You can imagine my excitement then when I got asked to be part of a team working on Radio Festival Radio, producing podcasts that would cover every aspect for the pinnacle event for the industry held over three days at The Lowry in Salford Quays, which is appropriately just across the water from MediaCityUK.

While most people were getting their stash of sweets and fancy dress outfit ready for Halloween on the 31st of October, I was off to the first day of the festival attending Foot in the Door. This offers budding professionals the chance to ask questions and network with people who are already well established in the industry. This was an invaluable session with plenty of information and inspiration to boot.

NOV peteLater that evening I had signed up to the inaugural John Peel Lecture hosted by Radcliffe and Maconie and given by rock legend Pete Townsend of The Who. Pete was talking about the impact that the internet is having radio as a way for listeners to source new music (or “Peelism”, as he called it). I was the only reporter from Festival Radio covering this session, so had a lot responsibility. Little did I know the lecture would break the news and become the most read story of the day on the BBC website! Why? Well, one of the quotes from Pete’s speech called iTunes “The digital version of Northern Rock” – controversial to say the least! Pete used the safety net of what he called his “inner artist” to deliver any criticism of Apple’s products, a bit of a cop out if you ask me. Although, the irony of all this is that questions from listeners were being taken via an iPod!

[This lecture was broadcast live from the Quays Theatre for 6Music. If you want to listen to it then it’s available on BBC iPlayer for a week and I’m sure snippets will be around on YouTube long after that.]

LISTEN: Reactions to Pete Townshend’s John Peel Lecture

PEOPLE POWERDay two is always a busy one at the festival and I was covering the People Power session, focusing on managerial methods that can be utilised within stations. Interestingly, insights here were given from those in fields outside of the radio industry. The panel included Barry Hearn and Tessa Sanderson from the world of sport as well as Dragon Duncan Bannatyne to give a business perspective. An interesting session where I thought the best moment was Duncan admitting that he isn’t a “people person” (despite the session being called ‘People Power!’) I asked him about this when I interviewed him after for the Festival Radio podcast… then I was ‘out’ and off to edit it all!

LISTEN: Dragon Duncan Bannatyne talks People Power

There were a lot of sore heads the day after, a good sign that the PPL Hall of Fame Dinner held at Gorton Monastery went down well then! Congratulations to Andy Peebles, Peter Allen, Jane Garvey and Sir Jimmy Young CBE, who all were inducted this year, as well as Ronnie Wood who was given the lifetime achievement award. I started Wednesday up in the Compass Room covering Terry Underhill’s session on playlists. The panel included controllers from BBC network and commercial radio who discussed the importance of audience research when deciding what music is the best fit for each station. A gut instinct is also required though too of course; something that BBC Radio 2 and 6Music music must rely on a lot, as it was revealed that they compile very little research in this area.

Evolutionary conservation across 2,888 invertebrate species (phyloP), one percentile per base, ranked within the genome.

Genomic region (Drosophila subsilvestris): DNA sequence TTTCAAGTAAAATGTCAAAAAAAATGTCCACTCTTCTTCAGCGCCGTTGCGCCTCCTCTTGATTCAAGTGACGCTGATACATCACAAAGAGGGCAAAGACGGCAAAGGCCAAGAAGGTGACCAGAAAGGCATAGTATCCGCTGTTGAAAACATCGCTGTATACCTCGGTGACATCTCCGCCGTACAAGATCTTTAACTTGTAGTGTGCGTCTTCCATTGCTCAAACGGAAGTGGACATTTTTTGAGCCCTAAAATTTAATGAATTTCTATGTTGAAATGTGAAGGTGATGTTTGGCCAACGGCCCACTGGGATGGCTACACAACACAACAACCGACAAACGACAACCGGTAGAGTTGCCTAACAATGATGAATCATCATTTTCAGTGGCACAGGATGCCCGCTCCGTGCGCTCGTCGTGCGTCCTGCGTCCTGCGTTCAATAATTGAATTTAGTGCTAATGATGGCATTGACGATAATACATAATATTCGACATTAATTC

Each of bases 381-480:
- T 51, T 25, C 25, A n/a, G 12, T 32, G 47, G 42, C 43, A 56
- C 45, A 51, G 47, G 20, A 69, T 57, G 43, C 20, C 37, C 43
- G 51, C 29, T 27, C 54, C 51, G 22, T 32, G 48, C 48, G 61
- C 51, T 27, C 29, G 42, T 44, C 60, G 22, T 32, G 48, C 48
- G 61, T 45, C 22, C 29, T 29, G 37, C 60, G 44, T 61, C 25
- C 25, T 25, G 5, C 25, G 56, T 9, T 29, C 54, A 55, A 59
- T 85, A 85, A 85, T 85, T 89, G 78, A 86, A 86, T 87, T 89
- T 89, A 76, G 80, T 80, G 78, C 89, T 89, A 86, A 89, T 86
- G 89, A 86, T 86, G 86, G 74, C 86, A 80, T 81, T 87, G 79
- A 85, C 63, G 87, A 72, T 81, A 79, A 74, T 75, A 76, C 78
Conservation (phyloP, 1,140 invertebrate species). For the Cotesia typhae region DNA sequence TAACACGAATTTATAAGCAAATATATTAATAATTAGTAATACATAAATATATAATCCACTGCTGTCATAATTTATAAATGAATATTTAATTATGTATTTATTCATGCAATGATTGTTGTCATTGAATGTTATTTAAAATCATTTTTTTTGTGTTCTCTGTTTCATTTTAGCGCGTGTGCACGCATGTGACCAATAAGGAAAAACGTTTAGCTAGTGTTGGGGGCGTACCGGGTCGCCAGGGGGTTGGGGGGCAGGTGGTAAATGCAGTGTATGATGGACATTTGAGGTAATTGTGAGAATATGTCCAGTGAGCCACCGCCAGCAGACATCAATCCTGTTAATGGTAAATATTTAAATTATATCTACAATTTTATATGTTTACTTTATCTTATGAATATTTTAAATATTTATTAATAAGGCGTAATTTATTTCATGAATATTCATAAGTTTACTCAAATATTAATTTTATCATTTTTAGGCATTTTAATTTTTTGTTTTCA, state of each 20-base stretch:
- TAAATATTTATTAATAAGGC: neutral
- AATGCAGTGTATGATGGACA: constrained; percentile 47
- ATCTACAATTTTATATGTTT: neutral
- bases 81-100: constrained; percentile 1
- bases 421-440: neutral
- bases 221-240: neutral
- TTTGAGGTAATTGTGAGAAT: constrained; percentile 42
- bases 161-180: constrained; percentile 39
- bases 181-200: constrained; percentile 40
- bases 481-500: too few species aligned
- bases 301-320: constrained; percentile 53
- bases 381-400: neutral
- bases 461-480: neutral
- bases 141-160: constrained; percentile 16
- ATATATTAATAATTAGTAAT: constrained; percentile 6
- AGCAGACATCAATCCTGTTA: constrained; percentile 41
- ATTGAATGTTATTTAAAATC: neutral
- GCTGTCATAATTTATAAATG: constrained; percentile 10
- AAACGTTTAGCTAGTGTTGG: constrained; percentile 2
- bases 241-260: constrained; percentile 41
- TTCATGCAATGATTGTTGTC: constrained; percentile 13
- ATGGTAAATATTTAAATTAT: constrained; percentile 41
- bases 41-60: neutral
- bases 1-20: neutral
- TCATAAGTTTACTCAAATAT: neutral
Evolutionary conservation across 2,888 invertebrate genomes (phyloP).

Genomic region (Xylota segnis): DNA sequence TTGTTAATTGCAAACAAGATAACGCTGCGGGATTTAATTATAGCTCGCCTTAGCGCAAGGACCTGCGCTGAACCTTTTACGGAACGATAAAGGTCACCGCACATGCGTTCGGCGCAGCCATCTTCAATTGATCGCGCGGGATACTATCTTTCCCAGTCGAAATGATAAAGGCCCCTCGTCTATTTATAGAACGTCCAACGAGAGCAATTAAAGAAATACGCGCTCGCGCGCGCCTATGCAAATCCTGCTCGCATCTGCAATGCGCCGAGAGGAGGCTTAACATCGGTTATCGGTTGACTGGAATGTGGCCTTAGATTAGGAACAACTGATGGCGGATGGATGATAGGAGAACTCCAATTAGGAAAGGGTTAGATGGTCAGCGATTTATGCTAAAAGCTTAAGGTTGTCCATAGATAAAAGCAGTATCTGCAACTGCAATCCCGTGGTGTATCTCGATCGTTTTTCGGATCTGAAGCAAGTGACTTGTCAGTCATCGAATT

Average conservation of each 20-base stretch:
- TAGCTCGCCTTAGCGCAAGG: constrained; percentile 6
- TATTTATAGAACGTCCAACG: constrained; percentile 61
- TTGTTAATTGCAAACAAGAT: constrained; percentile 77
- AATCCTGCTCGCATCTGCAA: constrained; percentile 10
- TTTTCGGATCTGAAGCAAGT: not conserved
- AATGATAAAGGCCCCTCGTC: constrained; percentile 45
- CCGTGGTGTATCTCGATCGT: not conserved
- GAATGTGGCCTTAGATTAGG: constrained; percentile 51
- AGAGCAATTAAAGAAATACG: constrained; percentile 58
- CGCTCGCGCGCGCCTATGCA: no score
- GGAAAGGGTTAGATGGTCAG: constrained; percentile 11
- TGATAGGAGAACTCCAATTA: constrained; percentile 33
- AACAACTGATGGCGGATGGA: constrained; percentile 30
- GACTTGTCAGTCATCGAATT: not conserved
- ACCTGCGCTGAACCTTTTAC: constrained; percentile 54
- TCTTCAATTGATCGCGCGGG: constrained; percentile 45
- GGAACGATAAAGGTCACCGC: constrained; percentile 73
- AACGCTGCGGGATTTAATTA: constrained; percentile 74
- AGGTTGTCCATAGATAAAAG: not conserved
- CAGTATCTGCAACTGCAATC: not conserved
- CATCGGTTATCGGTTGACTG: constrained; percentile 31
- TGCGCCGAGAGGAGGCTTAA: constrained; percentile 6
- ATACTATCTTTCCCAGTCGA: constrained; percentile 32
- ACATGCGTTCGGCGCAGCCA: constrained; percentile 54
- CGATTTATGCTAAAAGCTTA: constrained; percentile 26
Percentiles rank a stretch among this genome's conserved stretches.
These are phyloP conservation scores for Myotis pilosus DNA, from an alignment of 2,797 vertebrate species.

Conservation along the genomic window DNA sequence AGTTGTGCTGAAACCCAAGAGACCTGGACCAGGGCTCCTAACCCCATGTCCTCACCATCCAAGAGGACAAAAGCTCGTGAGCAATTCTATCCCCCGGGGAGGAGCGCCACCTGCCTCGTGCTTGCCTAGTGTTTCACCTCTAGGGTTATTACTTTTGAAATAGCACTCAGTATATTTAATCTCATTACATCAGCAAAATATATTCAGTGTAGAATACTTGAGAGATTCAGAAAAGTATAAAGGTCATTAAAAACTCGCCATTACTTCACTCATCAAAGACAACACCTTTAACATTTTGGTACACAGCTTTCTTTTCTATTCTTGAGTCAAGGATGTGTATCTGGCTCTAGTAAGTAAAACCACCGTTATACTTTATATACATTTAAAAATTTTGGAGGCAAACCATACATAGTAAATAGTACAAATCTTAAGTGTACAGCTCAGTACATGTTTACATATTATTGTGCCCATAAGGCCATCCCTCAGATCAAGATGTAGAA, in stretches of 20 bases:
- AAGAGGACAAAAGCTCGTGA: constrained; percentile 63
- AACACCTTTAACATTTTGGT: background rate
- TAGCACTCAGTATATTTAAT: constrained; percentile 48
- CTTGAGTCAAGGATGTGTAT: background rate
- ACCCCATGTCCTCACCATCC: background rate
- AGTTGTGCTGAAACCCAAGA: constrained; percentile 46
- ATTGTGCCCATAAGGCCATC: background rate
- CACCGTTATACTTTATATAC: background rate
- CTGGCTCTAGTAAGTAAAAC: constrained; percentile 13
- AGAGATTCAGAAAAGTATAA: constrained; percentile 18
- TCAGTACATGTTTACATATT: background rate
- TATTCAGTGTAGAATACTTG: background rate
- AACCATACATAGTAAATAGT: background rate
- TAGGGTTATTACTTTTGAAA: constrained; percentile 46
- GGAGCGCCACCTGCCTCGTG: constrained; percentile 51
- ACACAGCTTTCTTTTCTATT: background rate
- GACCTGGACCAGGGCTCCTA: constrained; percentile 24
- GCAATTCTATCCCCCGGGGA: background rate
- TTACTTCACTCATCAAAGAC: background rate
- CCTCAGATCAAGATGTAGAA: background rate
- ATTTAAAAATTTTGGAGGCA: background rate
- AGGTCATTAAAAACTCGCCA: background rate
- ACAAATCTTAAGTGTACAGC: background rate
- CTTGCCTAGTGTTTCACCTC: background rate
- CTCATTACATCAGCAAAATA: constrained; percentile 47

LISTEN: The Importance of Playlists

NOV scottAfter a short break, the next session I covered was exploring a fairly recent development in radio which is something getting increasingly prevalent in our whizz-kid society – social media. This session was hosted by Scott Mills and featured Ken Benson from P1 research who had flown over from California to give his insights. Brett Spencer, interactive editor for BBC Radio 2 and 6Music, gave praise to BBC Three Counties’ John Vaughn Show for getting the, now infamous, ‘Angry Melvin’ rant about the Royal Wedding onto AudioBoo while that show was still on-air. Marketing expect Rachel Clarke then told delegates what not to do when utilising social media. The key lesson here being: “Don’t be stupid”.

Back to the production room to edit the content, then within a flash the final podcast was uploaded and my Radio Festival experience for 2011 was over. It has been a pleasure to work with so many talented people who I’m sure all have bright futures ahead of them – just remember that you heard them on Festival Radio first! Special thanks must go to Kate Cocker and Heather Davies for their advice and encouragement over these past few days.

If you want to listen to Festival Radio’s coverage of the Radio Festival then the podcasts are available to be downloaded here: For more details on next year’s festival stay tuned – as we say!

NOV scream